Acoustic noise contains valuable geophysical information

Dec 07, 2006

The proper processing of acoustic noise can provide a wealth of information. Geophysicists for example have used seismic background noise measurements to reconstruct the crustal structure under Southern California. The advantage of using existing acoustic noise is that signals only need to be recorded and not produced.

Researchers at TU Delft and the Colorado School of Mines have generalised the underlying theory and found that acoustic noise can be used for a much wider scale of physical applications than was previously thought possible. The researchers will publish their findings in Physical Review Letters on 8 December 2006.

As acoustic noise travels through a medium, such as the earth's crust, it compiles information. In recent years it was discovered that only a few simple processes (cross-correlation) were needed to extract a meaningful signal from acoustic noise. Geophysicists Kees Wapenaar and Evert Slob of TU Delft, and Roel Snieder of the Colorado School of Mines, have now developed a unified theory that extends the extraction of impulse responses from background noise for more general situations.

This theory includes electromagnetic noise in conducting media, acoustic noise in flowing and viscous media, and even diffusive transport phenomena. Moreover, the theory predicts that coupled processes, such as seismo-electric effect and the associated electrokinetic reflections, can also be retrieved from the background noise measurements.

It appears that background noise contains more information than one could possibly dream of several years ago. The theory can be used for 'remote sensing without a source' for a wide range of physical applications that include the determination of parameters of flowing media, viscous media, as well as the electrokinetic coupling parameters of porous reservoir rock. In partnership with Shell, the researchers have since created seismic reflection data from background noise that was recorded in a desert in the Middle East. Moreover, they expect their research methods to be applied in, for example, the LOFAR-project.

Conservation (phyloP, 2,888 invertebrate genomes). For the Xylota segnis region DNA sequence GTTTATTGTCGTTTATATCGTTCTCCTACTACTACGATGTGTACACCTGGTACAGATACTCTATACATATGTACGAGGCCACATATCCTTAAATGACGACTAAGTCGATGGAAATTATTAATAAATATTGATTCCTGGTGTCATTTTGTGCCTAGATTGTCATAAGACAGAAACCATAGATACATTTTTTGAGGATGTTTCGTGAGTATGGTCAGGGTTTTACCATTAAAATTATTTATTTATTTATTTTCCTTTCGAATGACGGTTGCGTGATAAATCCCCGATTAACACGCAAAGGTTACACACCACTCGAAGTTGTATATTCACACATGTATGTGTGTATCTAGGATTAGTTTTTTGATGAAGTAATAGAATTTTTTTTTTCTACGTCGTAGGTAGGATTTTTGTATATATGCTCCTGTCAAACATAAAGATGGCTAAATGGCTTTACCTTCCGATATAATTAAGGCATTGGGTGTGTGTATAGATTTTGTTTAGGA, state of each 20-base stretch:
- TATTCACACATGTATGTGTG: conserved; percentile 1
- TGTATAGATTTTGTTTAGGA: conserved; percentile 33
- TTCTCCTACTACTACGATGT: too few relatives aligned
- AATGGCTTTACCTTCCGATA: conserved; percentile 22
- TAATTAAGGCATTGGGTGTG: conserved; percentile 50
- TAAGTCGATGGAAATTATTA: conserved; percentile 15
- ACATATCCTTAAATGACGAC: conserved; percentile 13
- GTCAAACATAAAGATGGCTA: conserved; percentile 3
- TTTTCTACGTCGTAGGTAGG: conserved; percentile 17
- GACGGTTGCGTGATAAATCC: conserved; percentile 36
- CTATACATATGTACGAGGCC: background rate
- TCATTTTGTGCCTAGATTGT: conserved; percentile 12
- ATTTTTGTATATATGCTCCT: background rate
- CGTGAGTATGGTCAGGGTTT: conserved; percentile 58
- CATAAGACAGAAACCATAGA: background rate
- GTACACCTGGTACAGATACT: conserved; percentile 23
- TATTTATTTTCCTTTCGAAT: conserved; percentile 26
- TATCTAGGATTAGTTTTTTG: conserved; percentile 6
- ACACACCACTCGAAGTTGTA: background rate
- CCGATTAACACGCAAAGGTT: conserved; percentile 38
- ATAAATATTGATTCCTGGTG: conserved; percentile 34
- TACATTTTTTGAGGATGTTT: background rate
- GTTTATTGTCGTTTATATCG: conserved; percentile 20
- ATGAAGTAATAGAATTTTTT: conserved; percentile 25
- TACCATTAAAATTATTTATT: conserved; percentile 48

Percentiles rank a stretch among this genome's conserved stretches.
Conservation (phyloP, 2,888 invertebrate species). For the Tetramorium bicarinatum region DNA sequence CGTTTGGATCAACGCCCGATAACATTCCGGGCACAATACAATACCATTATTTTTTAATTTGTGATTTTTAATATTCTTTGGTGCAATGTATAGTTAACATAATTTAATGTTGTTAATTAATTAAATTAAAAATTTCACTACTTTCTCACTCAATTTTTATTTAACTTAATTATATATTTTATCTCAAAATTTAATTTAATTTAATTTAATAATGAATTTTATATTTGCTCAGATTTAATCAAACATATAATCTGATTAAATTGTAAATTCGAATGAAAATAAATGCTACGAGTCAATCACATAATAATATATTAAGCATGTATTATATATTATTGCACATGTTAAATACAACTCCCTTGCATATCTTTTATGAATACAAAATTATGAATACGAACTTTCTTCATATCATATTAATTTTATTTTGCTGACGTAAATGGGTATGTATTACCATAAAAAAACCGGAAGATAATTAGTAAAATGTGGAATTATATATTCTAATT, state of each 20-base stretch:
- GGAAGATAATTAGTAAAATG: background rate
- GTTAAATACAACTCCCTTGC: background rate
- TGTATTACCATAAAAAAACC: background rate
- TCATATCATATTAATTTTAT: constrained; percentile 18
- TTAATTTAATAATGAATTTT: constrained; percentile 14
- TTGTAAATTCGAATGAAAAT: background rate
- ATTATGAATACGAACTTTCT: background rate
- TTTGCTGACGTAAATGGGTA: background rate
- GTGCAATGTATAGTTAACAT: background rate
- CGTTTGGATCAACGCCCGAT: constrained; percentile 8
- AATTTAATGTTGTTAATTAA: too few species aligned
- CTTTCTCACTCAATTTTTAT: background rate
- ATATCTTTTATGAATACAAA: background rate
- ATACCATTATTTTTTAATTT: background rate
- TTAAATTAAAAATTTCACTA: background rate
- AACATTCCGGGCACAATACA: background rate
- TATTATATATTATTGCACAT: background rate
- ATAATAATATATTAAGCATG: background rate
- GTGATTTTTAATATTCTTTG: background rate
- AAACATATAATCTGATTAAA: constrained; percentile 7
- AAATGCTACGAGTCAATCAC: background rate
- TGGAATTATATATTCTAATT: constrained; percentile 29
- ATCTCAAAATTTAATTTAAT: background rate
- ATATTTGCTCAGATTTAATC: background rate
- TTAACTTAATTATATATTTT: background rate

Source: Delft University of Technology

Explore further: What is Nothing?

add to favorites email to friend print save as pdf

Related Stories

The science of stadium sound

Sep 04, 2013

Football fans attending BYU home games the last two seasons may have noticed a few students roving through the crowd, giving their full attention to hand-held scientific instruments instead of the game.

Founder of US-based Bose audio firm dies at 83

Jul 12, 2013

Acoustics pioneer Amar Bose, founder and chairman of the audio technology company Bose Corp., known for the rich sound of its small tabletop radios and its noise-canceling headphones popular among frequent ...

Hearing the telltale sounds of dangerous chemicals

Aug 14, 2012

To warn of chemical attacks and help save lives, it's vital to quickly determine if even trace levels of potentially deadly chemicals—such as the nerve gas sarin and other odorless, colorless agents—are ...

Recommended for you

What is Nothing?

13 hours ago

Is there any place in the Universe where there's truly nothing? Consider the gaps between stars and galaxies? Or the gaps between atoms? What are the properties of nothing?

On the hunt for dark matter

15 hours ago

New University of Adelaide Future Fellow Dr Martin White is starting a research project that has the potential to redirect the experiments of thousands of physicists around the world who are trying to identify the nature ...

Water window imaging opportunity

Aug 21, 2014

Ever heard of the water window? It consists of radiations in the 3.3 to 4.4 nanometre range, which are not absorbed by the water in biological tissues. New theoretical findings show that it is possible to ...

User comments : 0